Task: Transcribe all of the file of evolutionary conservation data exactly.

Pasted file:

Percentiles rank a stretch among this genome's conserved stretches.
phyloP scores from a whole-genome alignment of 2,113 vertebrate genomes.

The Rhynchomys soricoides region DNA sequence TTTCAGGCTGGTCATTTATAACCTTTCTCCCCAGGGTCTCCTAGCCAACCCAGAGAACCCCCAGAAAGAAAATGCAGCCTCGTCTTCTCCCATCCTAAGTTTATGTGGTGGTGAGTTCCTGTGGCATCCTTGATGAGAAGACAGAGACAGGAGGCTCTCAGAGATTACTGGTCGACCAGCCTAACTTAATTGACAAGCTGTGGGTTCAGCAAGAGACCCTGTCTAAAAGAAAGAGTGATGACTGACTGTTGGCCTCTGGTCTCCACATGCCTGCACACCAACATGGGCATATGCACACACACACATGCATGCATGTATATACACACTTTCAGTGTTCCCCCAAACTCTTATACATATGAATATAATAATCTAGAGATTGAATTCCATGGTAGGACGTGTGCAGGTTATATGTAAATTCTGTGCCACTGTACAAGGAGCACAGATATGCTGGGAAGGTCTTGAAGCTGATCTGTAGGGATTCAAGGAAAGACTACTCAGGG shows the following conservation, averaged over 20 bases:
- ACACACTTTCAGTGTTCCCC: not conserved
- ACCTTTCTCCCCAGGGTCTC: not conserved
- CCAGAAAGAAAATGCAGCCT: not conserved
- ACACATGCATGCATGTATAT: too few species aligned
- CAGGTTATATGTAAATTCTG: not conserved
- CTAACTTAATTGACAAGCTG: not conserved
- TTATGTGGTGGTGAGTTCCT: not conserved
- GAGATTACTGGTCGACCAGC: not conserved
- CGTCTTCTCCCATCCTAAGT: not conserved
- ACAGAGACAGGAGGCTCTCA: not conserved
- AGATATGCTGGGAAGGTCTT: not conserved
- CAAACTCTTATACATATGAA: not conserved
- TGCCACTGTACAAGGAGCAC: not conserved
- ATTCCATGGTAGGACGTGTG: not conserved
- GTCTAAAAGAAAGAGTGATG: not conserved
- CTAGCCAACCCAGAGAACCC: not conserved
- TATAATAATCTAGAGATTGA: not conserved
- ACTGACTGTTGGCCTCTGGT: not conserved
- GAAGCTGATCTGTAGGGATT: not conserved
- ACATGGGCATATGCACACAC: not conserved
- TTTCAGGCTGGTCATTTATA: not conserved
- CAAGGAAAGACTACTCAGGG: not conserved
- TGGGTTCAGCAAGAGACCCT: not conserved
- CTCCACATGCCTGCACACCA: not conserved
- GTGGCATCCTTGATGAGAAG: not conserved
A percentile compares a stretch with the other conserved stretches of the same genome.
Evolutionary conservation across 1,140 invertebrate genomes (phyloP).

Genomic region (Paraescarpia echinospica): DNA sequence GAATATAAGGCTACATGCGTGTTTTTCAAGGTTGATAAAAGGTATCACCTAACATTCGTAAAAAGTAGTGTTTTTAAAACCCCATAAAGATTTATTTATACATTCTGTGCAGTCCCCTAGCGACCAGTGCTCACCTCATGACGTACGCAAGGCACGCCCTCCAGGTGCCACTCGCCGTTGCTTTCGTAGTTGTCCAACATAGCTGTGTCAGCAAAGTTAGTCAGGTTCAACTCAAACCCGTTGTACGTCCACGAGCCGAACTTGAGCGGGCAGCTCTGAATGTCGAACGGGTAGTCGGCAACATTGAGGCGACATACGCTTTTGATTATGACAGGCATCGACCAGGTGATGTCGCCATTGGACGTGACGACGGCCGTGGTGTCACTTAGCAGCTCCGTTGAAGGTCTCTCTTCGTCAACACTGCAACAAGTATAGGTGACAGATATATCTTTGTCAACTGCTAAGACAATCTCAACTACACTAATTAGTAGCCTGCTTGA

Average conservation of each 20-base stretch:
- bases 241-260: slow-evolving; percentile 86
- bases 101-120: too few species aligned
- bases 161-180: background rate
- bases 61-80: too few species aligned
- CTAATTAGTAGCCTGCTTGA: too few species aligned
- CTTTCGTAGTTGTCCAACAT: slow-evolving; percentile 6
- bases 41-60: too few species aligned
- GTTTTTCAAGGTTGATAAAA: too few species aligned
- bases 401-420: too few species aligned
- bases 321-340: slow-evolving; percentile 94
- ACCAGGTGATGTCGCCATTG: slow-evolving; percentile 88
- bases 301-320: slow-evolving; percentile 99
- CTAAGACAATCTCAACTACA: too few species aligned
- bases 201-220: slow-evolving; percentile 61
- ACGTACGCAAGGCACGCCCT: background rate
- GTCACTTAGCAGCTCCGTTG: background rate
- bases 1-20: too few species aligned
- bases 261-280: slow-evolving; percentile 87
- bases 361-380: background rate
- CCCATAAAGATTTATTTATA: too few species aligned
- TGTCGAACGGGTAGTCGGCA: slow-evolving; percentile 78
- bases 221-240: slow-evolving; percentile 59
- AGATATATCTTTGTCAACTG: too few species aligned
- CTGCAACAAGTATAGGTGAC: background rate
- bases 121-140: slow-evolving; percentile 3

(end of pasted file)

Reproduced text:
Percentiles rank a stretch among this genome's conserved stretches.
phyloP scores from a whole-genome alignment of 2,113 vertebrate genomes.

The Rhynchomys soricoides region DNA sequence TTTCAGGCTGGTCATTTATAACCTTTCTCCCCAGGGTCTCCTAGCCAACCCAGAGAACCCCCAGAAAGAAAATGCAGCCTCGTCTTCTCCCATCCTAAGTTTATGTGGTGGTGAGTTCCTGTGGCATCCTTGATGAGAAGACAGAGACAGGAGGCTCTCAGAGATTACTGGTCGACCAGCCTAACTTAATTGACAAGCTGTGGGTTCAGCAAGAGACCCTGTCTAAAAGAAAGAGTGATGACTGACTGTTGGCCTCTGGTCTCCACATGCCTGCACACCAACATGGGCATATGCACACACACACATGCATGCATGTATATACACACTTTCAGTGTTCCCCCAAACTCTTATACATATGAATATAATAATCTAGAGATTGAATTCCATGGTAGGACGTGTGCAGGTTATATGTAAATTCTGTGCCACTGTACAAGGAGCACAGATATGCTGGGAAGGTCTTGAAGCTGATCTGTAGGGATTCAAGGAAAGACTACTCAGGG shows the following conservation, averaged over 20 bases:
- ACACACTTTCAGTGTTCCCC: not conserved
- ACCTTTCTCCCCAGGGTCTC: not conserved
- CCAGAAAGAAAATGCAGCCT: not conserved
- ACACATGCATGCATGTATAT: too few species aligned
- CAGGTTATATGTAAATTCTG: not conserved
- CTAACTTAATTGACAAGCTG: not conserved
- TTATGTGGTGGTGAGTTCCT: not conserved
- GAGATTACTGGTCGACCAGC: not conserved
- CGTCTTCTCCCATCCTAAGT: not conserved
- ACAGAGACAGGAGGCTCTCA: not conserved
- AGATATGCTGGGAAGGTCTT: not conserved
- CAAACTCTTATACATATGAA: not conserved
- TGCCACTGTACAAGGAGCAC: not conserved
- ATTCCATGGTAGGACGTGTG: not conserved
- GTCTAAAAGAAAGAGTGATG: not conserved
- CTAGCCAACCCAGAGAACCC: not conserved
- TATAATAATCTAGAGATTGA: not conserved
- ACTGACTGTTGGCCTCTGGT: not conserved
- GAAGCTGATCTGTAGGGATT: not conserved
- ACATGGGCATATGCACACAC: not conserved
- TTTCAGGCTGGTCATTTATA: not conserved
- CAAGGAAAGACTACTCAGGG: not conserved
- TGGGTTCAGCAAGAGACCCT: not conserved
- CTCCACATGCCTGCACACCA: not conserved
- GTGGCATCCTTGATGAGAAG: not conserved
A percentile compares a stretch with the other conserved stretches of the same genome.
Evolutionary conservation across 1,140 invertebrate genomes (phyloP).

Genomic region (Paraescarpia echinospica): DNA sequence GAATATAAGGCTACATGCGTGTTTTTCAAGGTTGATAAAAGGTATCACCTAACATTCGTAAAAAGTAGTGTTTTTAAAACCCCATAAAGATTTATTTATACATTCTGTGCAGTCCCCTAGCGACCAGTGCTCACCTCATGACGTACGCAAGGCACGCCCTCCAGGTGCCACTCGCCGTTGCTTTCGTAGTTGTCCAACATAGCTGTGTCAGCAAAGTTAGTCAGGTTCAACTCAAACCCGTTGTACGTCCACGAGCCGAACTTGAGCGGGCAGCTCTGAATGTCGAACGGGTAGTCGGCAACATTGAGGCGACATACGCTTTTGATTATGACAGGCATCGACCAGGTGATGTCGCCATTGGACGTGACGACGGCCGTGGTGTCACTTAGCAGCTCCGTTGAAGGTCTCTCTTCGTCAACACTGCAACAAGTATAGGTGACAGATATATCTTTGTCAACTGCTAAGACAATCTCAACTACACTAATTAGTAGCCTGCTTGA

Average conservation of each 20-base stretch:
- bases 241-260: slow-evolving; percentile 86
- bases 101-120: too few species aligned
- bases 161-180: background rate
- bases 61-80: too few species aligned
- CTAATTAGTAGCCTGCTTGA: too few species aligned
- CTTTCGTAGTTGTCCAACAT: slow-evolving; percentile 6
- bases 41-60: too few species aligned
- GTTTTTCAAGGTTGATAAAA: too few species aligned
- bases 401-420: too few species aligned
- bases 321-340: slow-evolving; percentile 94
- ACCAGGTGATGTCGCCATTG: slow-evolving; percentile 88
- bases 301-320: slow-evolving; percentile 99
- CTAAGACAATCTCAACTACA: too few species aligned
- bases 201-220: slow-evolving; percentile 61
- ACGTACGCAAGGCACGCCCT: background rate
- GTCACTTAGCAGCTCCGTTG: background rate
- bases 1-20: too few species aligned
- bases 261-280: slow-evolving; percentile 87
- bases 361-380: background rate
- CCCATAAAGATTTATTTATA: too few species aligned
- TGTCGAACGGGTAGTCGGCA: slow-evolving; percentile 78
- bases 221-240: slow-evolving; percentile 59
- AGATATATCTTTGTCAACTG: too few species aligned
- CTGCAACAAGTATAGGTGAC: background rate
- bases 121-140: slow-evolving; percentile 3